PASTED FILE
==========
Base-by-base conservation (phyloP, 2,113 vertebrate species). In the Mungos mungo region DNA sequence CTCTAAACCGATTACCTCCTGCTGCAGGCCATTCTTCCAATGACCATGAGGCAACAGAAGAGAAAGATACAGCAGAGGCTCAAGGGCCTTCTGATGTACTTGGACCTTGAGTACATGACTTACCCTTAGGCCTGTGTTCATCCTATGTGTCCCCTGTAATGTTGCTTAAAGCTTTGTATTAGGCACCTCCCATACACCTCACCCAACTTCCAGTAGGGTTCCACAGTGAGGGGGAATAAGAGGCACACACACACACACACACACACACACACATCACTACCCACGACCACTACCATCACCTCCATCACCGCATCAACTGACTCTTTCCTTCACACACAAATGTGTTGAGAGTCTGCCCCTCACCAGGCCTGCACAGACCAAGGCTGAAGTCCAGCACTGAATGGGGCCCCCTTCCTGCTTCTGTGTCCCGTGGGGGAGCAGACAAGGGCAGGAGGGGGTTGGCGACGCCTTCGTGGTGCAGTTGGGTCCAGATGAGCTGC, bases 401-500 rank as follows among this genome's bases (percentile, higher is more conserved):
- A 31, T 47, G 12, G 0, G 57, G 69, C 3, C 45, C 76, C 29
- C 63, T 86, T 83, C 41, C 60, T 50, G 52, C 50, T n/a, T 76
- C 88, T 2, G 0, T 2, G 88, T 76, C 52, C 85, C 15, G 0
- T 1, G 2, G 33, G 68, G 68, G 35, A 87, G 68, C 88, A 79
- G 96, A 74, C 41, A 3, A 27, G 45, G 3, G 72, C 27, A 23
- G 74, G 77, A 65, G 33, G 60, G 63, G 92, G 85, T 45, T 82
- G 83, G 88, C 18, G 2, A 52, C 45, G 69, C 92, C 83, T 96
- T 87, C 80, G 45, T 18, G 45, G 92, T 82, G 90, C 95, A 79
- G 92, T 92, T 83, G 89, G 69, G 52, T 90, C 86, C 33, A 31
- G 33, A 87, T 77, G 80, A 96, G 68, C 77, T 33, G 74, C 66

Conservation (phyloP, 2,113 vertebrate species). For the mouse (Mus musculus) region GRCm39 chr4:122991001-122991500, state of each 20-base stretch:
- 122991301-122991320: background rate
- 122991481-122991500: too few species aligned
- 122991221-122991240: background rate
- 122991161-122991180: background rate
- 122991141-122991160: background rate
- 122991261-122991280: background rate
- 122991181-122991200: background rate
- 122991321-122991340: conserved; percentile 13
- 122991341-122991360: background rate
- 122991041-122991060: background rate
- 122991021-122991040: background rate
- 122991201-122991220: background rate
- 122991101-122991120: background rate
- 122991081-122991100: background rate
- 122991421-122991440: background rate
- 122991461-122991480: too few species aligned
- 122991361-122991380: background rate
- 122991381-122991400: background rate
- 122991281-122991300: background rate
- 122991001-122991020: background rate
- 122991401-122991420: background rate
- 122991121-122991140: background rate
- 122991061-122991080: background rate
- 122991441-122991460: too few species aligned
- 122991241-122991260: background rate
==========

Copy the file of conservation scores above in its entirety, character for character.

Base-by-base conservation (phyloP, 2,113 vertebrate species). In the Mungos mungo region DNA sequence CTCTAAACCGATTACCTCCTGCTGCAGGCCATTCTTCCAATGACCATGAGGCAACAGAAGAGAAAGATACAGCAGAGGCTCAAGGGCCTTCTGATGTACTTGGACCTTGAGTACATGACTTACCCTTAGGCCTGTGTTCATCCTATGTGTCCCCTGTAATGTTGCTTAAAGCTTTGTATTAGGCACCTCCCATACACCTCACCCAACTTCCAGTAGGGTTCCACAGTGAGGGGGAATAAGAGGCACACACACACACACACACACACACACACATCACTACCCACGACCACTACCATCACCTCCATCACCGCATCAACTGACTCTTTCCTTCACACACAAATGTGTTGAGAGTCTGCCCCTCACCAGGCCTGCACAGACCAAGGCTGAAGTCCAGCACTGAATGGGGCCCCCTTCCTGCTTCTGTGTCCCGTGGGGGAGCAGACAAGGGCAGGAGGGGGTTGGCGACGCCTTCGTGGTGCAGTTGGGTCCAGATGAGCTGC, bases 401-500 rank as follows among this genome's bases (percentile, higher is more conserved):
- A 31, T 47, G 12, G 0, G 57, G 69, C 3, C 45, C 76, C 29
- C 63, T 86, T 83, C 41, C 60, T 50, G 52, C 50, T n/a, T 76
- C 88, T 2, G 0, T 2, G 88, T 76, C 52, C 85, C 15, G 0
- T 1, G 2, G 33, G 68, G 68, G 35, A 87, G 68, C 88, A 79
- G 96, A 74, C 41, A 3, A 27, G 45, G 3, G 72, C 27, A 23
- G 74, G 77, A 65, G 33, G 60, G 63, G 92, G 85, T 45, T 82
- G 83, G 88, C 18, G 2, A 52, C 45, G 69, C 92, C 83, T 96
- T 87, C 80, G 45, T 18, G 45, G 92, T 82, G 90, C 95, A 79
- G 92, T 92, T 83, G 89, G 69, G 52, T 90, C 86, C 33, A 31
- G 33, A 87, T 77, G 80, A 96, G 68, C 77, T 33, G 74, C 66

Conservation (phyloP, 2,113 vertebrate species). For the mouse (Mus musculus) region GRCm39 chr4:122991001-122991500, state of each 20-base stretch:
- 122991301-122991320: background rate
- 122991481-122991500: too few species aligned
- 122991221-122991240: background rate
- 122991161-122991180: background rate
- 122991141-122991160: background rate
- 122991261-122991280: background rate
- 122991181-122991200: background rate
- 122991321-122991340: conserved; percentile 13
- 122991341-122991360: background rate
- 122991041-122991060: background rate
- 122991021-122991040: background rate
- 122991201-122991220: background rate
- 122991101-122991120: background rate
- 122991081-122991100: background rate
- 122991421-122991440: background rate
- 122991461-122991480: too few species aligned
- 122991361-122991380: background rate
- 122991381-122991400: background rate
- 122991281-122991300: background rate
- 122991001-122991020: background rate
- 122991401-122991420: background rate
- 122991121-122991140: background rate
- 122991061-122991080: background rate
- 122991441-122991460: too few species aligned
- 122991241-122991260: background rate